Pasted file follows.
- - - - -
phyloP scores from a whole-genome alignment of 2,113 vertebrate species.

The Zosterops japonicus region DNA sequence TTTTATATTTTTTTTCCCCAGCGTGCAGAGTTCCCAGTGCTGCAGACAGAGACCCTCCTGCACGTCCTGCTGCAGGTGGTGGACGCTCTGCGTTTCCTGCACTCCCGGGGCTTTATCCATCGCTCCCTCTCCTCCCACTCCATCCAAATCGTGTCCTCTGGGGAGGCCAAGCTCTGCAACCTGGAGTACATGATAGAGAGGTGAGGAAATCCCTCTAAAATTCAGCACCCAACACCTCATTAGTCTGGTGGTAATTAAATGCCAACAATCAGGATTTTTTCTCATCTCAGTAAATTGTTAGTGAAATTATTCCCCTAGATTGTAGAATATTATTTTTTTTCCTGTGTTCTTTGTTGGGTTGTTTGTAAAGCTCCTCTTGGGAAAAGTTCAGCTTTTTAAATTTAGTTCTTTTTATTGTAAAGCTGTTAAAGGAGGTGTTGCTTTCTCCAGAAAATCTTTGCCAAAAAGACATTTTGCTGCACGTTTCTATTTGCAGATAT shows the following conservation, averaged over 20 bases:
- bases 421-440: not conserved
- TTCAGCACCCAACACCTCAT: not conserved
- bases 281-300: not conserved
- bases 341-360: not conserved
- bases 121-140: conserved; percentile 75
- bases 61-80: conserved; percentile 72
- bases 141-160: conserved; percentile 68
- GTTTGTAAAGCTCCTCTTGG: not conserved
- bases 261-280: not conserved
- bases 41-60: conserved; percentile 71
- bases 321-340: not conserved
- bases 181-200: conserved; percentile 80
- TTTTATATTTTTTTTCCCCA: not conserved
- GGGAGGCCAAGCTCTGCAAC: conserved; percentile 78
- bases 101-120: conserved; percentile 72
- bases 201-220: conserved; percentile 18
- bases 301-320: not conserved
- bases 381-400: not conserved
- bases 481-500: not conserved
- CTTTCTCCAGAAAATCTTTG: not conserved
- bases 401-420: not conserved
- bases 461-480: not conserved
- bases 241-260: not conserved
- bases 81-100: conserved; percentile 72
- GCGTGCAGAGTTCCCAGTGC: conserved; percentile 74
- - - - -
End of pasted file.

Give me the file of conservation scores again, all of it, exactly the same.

phyloP scores from a whole-genome alignment of 2,113 vertebrate species.

The Zosterops japonicus region DNA sequence TTTTATATTTTTTTTCCCCAGCGTGCAGAGTTCCCAGTGCTGCAGACAGAGACCCTCCTGCACGTCCTGCTGCAGGTGGTGGACGCTCTGCGTTTCCTGCACTCCCGGGGCTTTATCCATCGCTCCCTCTCCTCCCACTCCATCCAAATCGTGTCCTCTGGGGAGGCCAAGCTCTGCAACCTGGAGTACATGATAGAGAGGTGAGGAAATCCCTCTAAAATTCAGCACCCAACACCTCATTAGTCTGGTGGTAATTAAATGCCAACAATCAGGATTTTTTCTCATCTCAGTAAATTGTTAGTGAAATTATTCCCCTAGATTGTAGAATATTATTTTTTTTCCTGTGTTCTTTGTTGGGTTGTTTGTAAAGCTCCTCTTGGGAAAAGTTCAGCTTTTTAAATTTAGTTCTTTTTATTGTAAAGCTGTTAAAGGAGGTGTTGCTTTCTCCAGAAAATCTTTGCCAAAAAGACATTTTGCTGCACGTTTCTATTTGCAGATAT shows the following conservation, averaged over 20 bases:
- bases 421-440: not conserved
- TTCAGCACCCAACACCTCAT: not conserved
- bases 281-300: not conserved
- bases 341-360: not conserved
- bases 121-140: conserved; percentile 75
- bases 61-80: conserved; percentile 72
- bases 141-160: conserved; percentile 68
- GTTTGTAAAGCTCCTCTTGG: not conserved
- bases 261-280: not conserved
- bases 41-60: conserved; percentile 71
- bases 321-340: not conserved
- bases 181-200: conserved; percentile 80
- TTTTATATTTTTTTTCCCCA: not conserved
- GGGAGGCCAAGCTCTGCAAC: conserved; percentile 78
- bases 101-120: conserved; percentile 72
- bases 201-220: conserved; percentile 18
- bases 301-320: not conserved
- bases 381-400: not conserved
- bases 481-500: not conserved
- CTTTCTCCAGAAAATCTTTG: not conserved
- bases 401-420: not conserved
- bases 461-480: not conserved
- bases 241-260: not conserved
- bases 81-100: conserved; percentile 72
- GCGTGCAGAGTTCCCAGTGC: conserved; percentile 74